If you’re looking for a prescription to combat the ills of climate change, climb on up to the top of John Forbes’ pharmacy in Urbandale to see the 90 solar panels he’s installed to power his business. Once it comes online next week, the panels should power 80% to 85% of his Medicap Pharmacy electricity needs. It will also end up making him money in the long run, as the investment should pay for itself in about eight years, and end up gaining the business approximately $63,357 over the life of the solar facility.
“We’re very excited to be able to have an impact on the environment,” Forbes, a Democratic State Representative in the Iowa House, said while standing on the roof Wednesday with reporters, activists and elected leaders. “As you know, global changes in the environment and climate are affecting our whole world and I liked to be able to use this as an example to educate the public on what a small business can do to have an impact on how our environment is going to change over the next five to ten years.”
Forbes has a monitor in his store that will give live-updates on how much electricity the panels are producing every day, and show this video of the panels shot by a drone hovering over the top of the store.
“It’s exciting to be able to educate the public and be able to give them insight into where I think the future of our country and the world needs to go, and that is relying less on fossil fuels and more on the energy that we’re receiving right now from our beautiful sun,” Forbes added.
The project was installed by SiteGen Solar, a Cedar Rapids company run by former State Representative Tyler Olson.
“John’s system will be about a eight year payback and a double digit rate of return,” Olson said. “The financial payback is there as well … This is not just kind of theoretical, something that looks good or feels good, John’s going to come out ahead at the end of the day. We really talk a lot to our customers about that financial payback.”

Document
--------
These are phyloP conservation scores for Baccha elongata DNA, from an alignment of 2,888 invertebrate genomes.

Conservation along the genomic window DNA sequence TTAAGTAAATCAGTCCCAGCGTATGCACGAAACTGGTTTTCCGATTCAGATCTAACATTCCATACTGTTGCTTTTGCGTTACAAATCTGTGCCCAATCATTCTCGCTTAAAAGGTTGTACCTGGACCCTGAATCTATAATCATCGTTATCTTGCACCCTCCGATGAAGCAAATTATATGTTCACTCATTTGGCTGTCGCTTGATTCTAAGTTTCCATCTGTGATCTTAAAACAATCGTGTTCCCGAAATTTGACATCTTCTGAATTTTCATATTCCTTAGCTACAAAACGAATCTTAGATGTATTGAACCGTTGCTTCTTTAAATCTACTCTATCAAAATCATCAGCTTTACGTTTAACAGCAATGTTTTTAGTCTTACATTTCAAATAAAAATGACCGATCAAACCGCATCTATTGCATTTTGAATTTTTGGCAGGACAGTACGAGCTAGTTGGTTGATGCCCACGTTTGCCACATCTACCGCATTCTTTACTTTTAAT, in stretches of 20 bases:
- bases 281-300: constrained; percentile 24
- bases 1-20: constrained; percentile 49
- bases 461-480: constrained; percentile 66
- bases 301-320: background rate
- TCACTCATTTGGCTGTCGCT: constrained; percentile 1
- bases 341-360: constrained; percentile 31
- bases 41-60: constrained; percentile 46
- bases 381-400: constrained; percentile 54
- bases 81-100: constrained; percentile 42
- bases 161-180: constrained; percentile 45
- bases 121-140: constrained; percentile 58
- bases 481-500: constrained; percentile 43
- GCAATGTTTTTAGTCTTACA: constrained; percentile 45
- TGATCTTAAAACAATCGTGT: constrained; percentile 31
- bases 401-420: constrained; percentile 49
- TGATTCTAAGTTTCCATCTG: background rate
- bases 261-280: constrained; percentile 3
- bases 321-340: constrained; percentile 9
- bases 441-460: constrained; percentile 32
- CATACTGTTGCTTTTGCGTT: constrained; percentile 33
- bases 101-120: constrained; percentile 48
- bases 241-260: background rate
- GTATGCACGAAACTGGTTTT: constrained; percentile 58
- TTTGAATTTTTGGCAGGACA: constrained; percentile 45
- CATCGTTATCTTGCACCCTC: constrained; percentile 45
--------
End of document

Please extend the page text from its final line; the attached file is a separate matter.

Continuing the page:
Forbes built this new business with a solar component in mind. The panels weigh about 40 pounds each, plus some more from the additional electrical components and setup. Olson noted that most buildings built after 2000 already have more load-bearing capacity on their roofs, and don’t require additional structural upgrades to install a solar panel system.
The cost of the project was reduced by 48% thanks to tax credits, something Forbes hopes to keep working on in the Legislature.
“A project like this is about between $80,000 and $90,000,” Forbes said. “As a small business owner, there’s a lot of people who’d probably like to be able to do that, but they don’t have the up-front capital to do this. So as legislators I think we need to look at programs to incentivize small business owners to move in this direction.”
Another important issue for businesses or public buildings installing their own electric generators is net metering. Forbes’ project will sometimes produce more energy than his business needs, and will get a metering credit for it, which he can then use in the months where usage is higher than production.
“I think it’s important that the utilities board maintains that requirement and they could also do a better job in how they net meter power-puchase agreement types of arrangements, which come into play when you have entities without tax liabilities,” Olson said. “That’s something important to watch over the next five to six months, because in a lot of ways that’s just as important as the tax credits.”
Forbes also cut electricity costs for his building by installing efficient LED lights and setting up a geothermal system. This new pharmacy is about three times the size as his old building, yet requires about the same amount of electricity to run.
by Pat Rynard